(Refer to The Belligerent's Forces: Soviet Mobilisation from 23rd June to 31st December 1941 for more on the Soviet mobilisation in 1941)

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The Southern Sector

From a purely military perspective the operations of Army Group South (Rundstedt) arguably represent the most interesting battles on the East Front in June and July 1941. This is because Southwestern Front (Kirponos) came closest to implementing the Red Army’s pre-war plans in June 1941. Essentially this called for the 1st echelon defensive forces (rifle armies) to blunt and possibly stop the enemy offensive, the 2nd echelon forces (mechanised corps) to counter-attack and destroy the enemy spearheads, and the 2nd and 3rd echelon forces to exploit the victory and conduct a strategic offensive into the enemy’s rear area.

As the south-western axis into the Ukraine was where the main effort of any German attack was expected, Kirponos had a huge force at his disposal. The Kiev Special Military District (Southwestern Front from 22nd June) initially possessed 58 (including 16 tank and 8 mechanised) divisions, 907 000 men, 5 465 tanks (including 496 T34s and 278 KV tanks) and 2 059 combat aircraft (excluding Stavka reserves already in the district). By comparison Army Group South (excluding 11th Army which attacked Southern Front from Rumania) had 34 (including 5 tank and 3 motorised) divisions, approximately 809 000 men, 923 fully tracked AFVs, and 652 combat aircraft (excluding 45 Ju 52 transports) at its disposal. Of these only 425 AFVs were Pz IIIs, Pz IVs and StuGs with 50-75mm guns. According to these figures and conventional military theory, it is Army Group South which should have been the defending force and any attack by them should have been easily stopped in its tracks.

On 22nd June 1941 the German and Soviet forces were deployed in the southern sector on the border as shown in the map below. Note, the Soviet’s Kiev Special Military District also had the 19th and 24th Mechanised Corps (not depicted), and the 31st, 36th, 49th and 55th Rifle Corps, to the east in Front Reserves (not depicted).

Maps, Copyright; Brian Taylor 2003, Barbarossa to Berlin.

Maps, Copyright; Brian Taylor 2003, Barbarossa to Berlin.

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The Lutsk-Rovno-Dubno-Lvov Border Battle

On 22nd June 1941 the German 6th Army (Reichenau) and 1st Panzer Group (Kleist) duly attacked along the Lutsk-Rovno axis with the objective of seizing Lutsk, Rovno, Dubno and Ostrog. Within 18 hours of the start of the German invasion elements of the 4th, 15th, 22nd and 9th Mechanised Corps started moving to either blocking positions or counterattack positions. In the next three days there followed a series of meeting engagements between the various mechanised corps closing in and the panzer corps trying to break out. Within 24 hours the Soviets had committed six full mechanised corps, an additional mechanised division, a full cavalry corps and two full rifle corps (the 36th and 37th) to counter-attack the German forces in what is known as the Lutsk-Rovno-Dubno-Lvov border battle. Nowhere is there more evidence that the Soviet pre-war plan was to hold the Western Miliary Districts with echeloned defences, and then repulse and destroy an invader in those districts.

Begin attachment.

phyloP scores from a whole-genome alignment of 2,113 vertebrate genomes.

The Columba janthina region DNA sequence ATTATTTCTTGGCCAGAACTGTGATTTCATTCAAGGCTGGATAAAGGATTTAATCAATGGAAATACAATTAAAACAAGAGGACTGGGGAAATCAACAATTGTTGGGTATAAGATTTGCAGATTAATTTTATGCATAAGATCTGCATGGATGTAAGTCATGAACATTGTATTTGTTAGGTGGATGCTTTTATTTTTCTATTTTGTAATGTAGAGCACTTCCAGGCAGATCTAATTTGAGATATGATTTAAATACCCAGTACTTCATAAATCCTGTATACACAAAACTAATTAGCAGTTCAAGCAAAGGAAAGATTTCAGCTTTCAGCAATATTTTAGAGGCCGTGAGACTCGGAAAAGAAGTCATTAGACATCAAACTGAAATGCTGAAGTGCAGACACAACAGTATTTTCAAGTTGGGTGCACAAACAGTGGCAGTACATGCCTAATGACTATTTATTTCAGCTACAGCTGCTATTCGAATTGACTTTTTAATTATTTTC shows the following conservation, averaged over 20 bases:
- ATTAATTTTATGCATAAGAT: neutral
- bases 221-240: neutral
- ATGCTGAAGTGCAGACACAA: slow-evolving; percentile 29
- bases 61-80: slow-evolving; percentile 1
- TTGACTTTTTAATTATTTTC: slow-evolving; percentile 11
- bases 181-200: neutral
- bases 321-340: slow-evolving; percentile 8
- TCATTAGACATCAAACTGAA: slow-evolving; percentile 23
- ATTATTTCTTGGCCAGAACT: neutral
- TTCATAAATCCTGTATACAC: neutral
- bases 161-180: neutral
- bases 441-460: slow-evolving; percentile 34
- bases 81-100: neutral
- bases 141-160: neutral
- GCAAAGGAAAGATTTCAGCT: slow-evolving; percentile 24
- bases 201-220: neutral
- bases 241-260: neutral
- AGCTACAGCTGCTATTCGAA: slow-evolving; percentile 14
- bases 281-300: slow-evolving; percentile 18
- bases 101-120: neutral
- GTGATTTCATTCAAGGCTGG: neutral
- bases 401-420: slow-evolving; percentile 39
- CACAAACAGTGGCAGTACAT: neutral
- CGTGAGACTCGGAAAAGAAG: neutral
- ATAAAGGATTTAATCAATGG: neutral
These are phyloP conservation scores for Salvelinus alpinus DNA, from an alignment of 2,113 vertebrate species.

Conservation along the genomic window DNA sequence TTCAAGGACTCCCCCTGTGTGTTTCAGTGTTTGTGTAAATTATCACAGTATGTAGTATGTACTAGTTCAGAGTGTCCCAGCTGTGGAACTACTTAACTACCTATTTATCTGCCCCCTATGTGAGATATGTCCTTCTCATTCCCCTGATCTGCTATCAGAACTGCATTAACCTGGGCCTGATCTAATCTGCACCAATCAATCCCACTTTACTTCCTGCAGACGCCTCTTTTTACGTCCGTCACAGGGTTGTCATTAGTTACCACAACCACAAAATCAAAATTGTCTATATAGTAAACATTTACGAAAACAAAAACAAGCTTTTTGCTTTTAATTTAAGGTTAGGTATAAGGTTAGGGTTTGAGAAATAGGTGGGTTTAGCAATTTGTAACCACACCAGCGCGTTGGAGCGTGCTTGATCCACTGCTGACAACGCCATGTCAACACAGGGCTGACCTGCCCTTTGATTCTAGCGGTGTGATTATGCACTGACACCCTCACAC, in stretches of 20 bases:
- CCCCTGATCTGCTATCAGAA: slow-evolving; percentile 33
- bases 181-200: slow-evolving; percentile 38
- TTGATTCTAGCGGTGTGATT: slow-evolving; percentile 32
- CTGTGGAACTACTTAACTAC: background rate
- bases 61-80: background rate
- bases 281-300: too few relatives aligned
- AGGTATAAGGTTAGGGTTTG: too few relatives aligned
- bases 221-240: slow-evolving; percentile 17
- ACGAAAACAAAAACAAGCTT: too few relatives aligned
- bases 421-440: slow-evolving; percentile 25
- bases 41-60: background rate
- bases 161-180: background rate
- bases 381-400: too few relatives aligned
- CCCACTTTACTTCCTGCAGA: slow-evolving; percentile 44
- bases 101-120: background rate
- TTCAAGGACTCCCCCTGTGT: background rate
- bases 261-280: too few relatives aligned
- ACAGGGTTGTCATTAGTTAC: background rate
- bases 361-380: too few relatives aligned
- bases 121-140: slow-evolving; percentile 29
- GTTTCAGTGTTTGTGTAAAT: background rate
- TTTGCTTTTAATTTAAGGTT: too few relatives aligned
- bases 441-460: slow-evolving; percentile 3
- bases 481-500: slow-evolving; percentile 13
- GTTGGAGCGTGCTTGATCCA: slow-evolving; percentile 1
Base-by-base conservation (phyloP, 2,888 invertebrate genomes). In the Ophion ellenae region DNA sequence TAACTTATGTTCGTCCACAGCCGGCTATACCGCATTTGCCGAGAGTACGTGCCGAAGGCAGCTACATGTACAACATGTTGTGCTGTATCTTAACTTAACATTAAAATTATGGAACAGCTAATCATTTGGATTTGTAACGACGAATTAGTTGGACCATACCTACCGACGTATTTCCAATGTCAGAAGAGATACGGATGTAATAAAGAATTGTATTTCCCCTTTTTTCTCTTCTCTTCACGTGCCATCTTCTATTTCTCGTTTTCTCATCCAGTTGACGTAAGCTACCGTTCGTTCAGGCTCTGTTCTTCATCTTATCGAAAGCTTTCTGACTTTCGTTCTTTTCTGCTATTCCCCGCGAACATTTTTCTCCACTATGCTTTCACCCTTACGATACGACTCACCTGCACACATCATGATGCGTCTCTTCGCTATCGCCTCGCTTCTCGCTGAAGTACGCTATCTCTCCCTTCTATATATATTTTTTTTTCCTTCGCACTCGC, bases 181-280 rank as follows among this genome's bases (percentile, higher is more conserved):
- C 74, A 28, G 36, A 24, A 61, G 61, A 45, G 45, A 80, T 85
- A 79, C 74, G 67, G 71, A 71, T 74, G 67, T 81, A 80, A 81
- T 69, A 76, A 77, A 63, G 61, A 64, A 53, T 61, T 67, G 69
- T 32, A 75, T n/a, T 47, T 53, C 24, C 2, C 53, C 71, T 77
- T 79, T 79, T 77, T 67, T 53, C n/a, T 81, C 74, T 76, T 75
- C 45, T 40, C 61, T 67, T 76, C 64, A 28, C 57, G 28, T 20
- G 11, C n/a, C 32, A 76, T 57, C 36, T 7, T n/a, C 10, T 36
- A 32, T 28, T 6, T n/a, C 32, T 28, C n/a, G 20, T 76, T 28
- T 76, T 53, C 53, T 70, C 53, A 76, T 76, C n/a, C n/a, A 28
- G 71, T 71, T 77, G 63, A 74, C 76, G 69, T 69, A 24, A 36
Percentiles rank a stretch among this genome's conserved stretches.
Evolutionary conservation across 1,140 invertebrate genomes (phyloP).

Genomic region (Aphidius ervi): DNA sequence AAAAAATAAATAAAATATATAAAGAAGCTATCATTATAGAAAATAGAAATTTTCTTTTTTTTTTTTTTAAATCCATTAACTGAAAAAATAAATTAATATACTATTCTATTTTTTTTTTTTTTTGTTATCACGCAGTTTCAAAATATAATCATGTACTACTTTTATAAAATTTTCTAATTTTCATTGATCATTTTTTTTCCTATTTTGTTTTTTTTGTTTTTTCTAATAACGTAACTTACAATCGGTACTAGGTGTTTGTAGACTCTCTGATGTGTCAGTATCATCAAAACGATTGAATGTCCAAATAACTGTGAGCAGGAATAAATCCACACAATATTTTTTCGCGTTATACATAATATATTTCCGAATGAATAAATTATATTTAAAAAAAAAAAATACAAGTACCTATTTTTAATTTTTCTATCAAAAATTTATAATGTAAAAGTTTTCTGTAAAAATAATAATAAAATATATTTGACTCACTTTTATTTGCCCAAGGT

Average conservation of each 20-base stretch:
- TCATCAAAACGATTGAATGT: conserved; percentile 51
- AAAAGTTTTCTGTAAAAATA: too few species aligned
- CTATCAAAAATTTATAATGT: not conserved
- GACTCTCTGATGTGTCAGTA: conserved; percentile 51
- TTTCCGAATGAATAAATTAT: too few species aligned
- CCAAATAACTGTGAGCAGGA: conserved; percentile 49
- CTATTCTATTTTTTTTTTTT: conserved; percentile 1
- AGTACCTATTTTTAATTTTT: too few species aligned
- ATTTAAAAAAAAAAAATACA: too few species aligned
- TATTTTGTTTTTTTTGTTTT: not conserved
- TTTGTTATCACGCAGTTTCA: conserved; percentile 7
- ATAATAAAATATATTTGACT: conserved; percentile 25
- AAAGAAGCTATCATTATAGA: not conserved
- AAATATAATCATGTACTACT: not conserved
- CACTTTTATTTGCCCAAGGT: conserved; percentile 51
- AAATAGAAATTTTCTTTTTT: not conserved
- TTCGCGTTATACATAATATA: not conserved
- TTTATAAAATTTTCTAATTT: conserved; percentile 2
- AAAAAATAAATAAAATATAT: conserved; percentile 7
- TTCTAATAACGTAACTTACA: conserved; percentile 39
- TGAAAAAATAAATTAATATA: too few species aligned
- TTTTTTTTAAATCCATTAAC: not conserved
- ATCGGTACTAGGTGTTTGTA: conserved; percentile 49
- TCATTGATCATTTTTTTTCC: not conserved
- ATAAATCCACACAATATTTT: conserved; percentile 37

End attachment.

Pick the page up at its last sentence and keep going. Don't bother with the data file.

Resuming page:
Maps, Copyright; Brian Taylor 2003, Barbarossa to Berlin.

Maps, Copyright; Brian Taylor 2003, Barbarossa to Berlin.

By 25th June the 3rd Panzer Corps’ (Manteuffel) 13th and 14th Panzer Divisions had secured Lutsk. However on 26th June the main Soviet counter-attack began with the aim of cutting off and destroying the 14th Panzer Corps’ (Wietersheim) 16th Panzer Division and 48th Panzer Corps’ (Kempf) 11th Panzer Divisions. Of all the Soviet counter-attacks in late June 1941, this one came the closest to achieving the pre-war plan of isolating and destroying a large invading mobile force. The situation was saved by several German infantry divisions moving up and two panzer divisions counter-attacking the flanks of the various Soviet attack groups. By 28-29th June the Soviet position began to deteriorate rapidly as they ran low on fuel and ammunition, and the whole left flank of the Soviet line had effectively collapsed by 1st July. It is estimated that at least 2 280 Soviet tanks were completely lost from 22nd June to 1st July 1941 in the Lutsk-Rovno-Dubno-Lvov border battle. This means the Southwestern Front irrecoverably lost at least 42% of its initial tank strength in the first 10 days of the war. Meanwhile to the south of this battle the German 17th Army (Stulpnagel) attacked eastwards with two infantry and one mountain corps, pushing back the Soviet 6th and 26th Armies, and had reached Lvov and the Dniester River (south of Lvov) by 30th June.